By the end of my 11th grade season, when I began reaching out to schools, I had 15 Division I schools, 12 Division II and III schools, six NIAA schools, and seven junior colleges that I was interested in. That may seem like a lot, but only 17 of those schools replied to me and only eight said they were interested. Only two of those eight were Division I. I decided that if I could get interest from Division I schools, then I only wanted to play Division I. Maybe that was the right move, maybe that was a mistake. It is different for everyone. What is certain is that you should follow your heart and avoid letting people deter you from an experience that YOU actually want.


Once you get your game in front of coaches and start to converse with them, it is time to go experience the potential product for yourself. You are allowed five official visits, so if you’re fortunate enough to be invited on any, you should take them. The school will pay for you to fly out, stay on campus (or near), usually stay with the team, feed you, show you the school, maybe have you watch a practice or match, and give you the full college experience for a few days.  

You only get five officials, so choose them wisely. If you’re like me and don’t get offered any officials while you’re in high school, you should take unofficial visits, in which you pay for the travel to the school and your lodging. The school can still buy you a meal or two while you’re on campus and show you some things about the program. This is what I did with the University of Hawaii men’s volleyball team in 2009, my 12th grade season in high school. Feel free to ask the coaches you’re speaking to about coming on a visit. You need to take the reigns on your recruiting process. If you sit back and wait, you could miss the boat.

What was important to me was that I made it back to where I wanted to be and didn’t settle on an experience that I didn’t want.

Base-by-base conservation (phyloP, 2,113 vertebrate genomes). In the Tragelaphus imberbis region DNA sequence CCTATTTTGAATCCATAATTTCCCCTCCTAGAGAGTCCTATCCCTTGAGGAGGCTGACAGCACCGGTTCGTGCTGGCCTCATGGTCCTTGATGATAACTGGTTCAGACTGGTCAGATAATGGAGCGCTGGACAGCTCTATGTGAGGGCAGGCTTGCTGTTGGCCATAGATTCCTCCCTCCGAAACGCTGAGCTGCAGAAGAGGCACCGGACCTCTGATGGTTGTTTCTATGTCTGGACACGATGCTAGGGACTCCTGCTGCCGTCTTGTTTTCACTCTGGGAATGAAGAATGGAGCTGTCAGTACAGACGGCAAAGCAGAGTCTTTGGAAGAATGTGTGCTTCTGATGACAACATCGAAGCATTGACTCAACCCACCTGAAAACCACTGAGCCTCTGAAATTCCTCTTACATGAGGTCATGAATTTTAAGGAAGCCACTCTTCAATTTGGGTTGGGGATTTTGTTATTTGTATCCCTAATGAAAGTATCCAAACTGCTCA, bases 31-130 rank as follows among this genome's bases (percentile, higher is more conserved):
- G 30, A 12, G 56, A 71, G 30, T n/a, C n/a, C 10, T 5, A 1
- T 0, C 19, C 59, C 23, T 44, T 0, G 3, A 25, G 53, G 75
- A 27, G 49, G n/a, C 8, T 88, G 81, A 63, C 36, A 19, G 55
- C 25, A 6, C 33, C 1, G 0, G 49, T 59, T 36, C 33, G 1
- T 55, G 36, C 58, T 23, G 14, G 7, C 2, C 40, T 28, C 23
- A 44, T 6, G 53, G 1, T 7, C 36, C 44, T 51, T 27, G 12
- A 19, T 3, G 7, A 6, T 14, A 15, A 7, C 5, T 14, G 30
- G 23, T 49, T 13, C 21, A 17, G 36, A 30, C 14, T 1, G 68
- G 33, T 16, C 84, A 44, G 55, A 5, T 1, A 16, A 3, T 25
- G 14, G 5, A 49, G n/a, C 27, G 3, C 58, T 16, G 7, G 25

If you aren’t getting the responses you want and volleyball is something that you really want, don’t give up. I verbally committed to walk-on as an outside hitter to the University of Hawaii in 2009 after my unofficial visit. I didn’t have a scholarship. The coaching staff changed as I came in that fall and I was cut from the program. I decided that volleyball was still something I wanted, so I took an unforgettable offer from Randy Totorp at Long Beach City College (a junior college in California) and transferred there to start the rebuilding process. The first season, I did some passing and hitting, and began setting. My second season, I focused on setting and reached out to Division I schools again. I didn’t have much luck with responses.

Celebrating a National Championship at UC Irvine

I waited and waited, and my best friend at LBCC was asked on a visit to UC Irvine. I asked if I could tag along with him. They weren’t interested in me originally, but a spot opened up on the roster, so they invited me on my first official visit. Again, as a walk-on without a scholarship, I committed verbally to UCI because I had done my research and thought that if I went there, we were bound to win the NCAA title at least one of my two seasons, regardless of what my role was. What was important to me was that I made it back to where I wanted to be and didn’t settle on an experience that I didn’t want.  

What I will say is most important is gaining contacts in the volleyball world. The more players and coaches who know your name, the more opportunities you give yourself. You have to work on your skills and improve as a volleyball player and as a teammate. The old saying is true, “Sometimes, it’s not what you know, but who you know.”

Set yourself up for success in all facets and don’t leave your career to chance. Be persistent and show programs how much you want to be there. It’s rarely too early and it’s never too late.

Chris Austin is currently the head men’s volleyball coach at Redondo Union High School in California, and was a two-time national champion setter at UC Irvine. He played professionally in Europe for four different teams over a three-year span. Email any questions to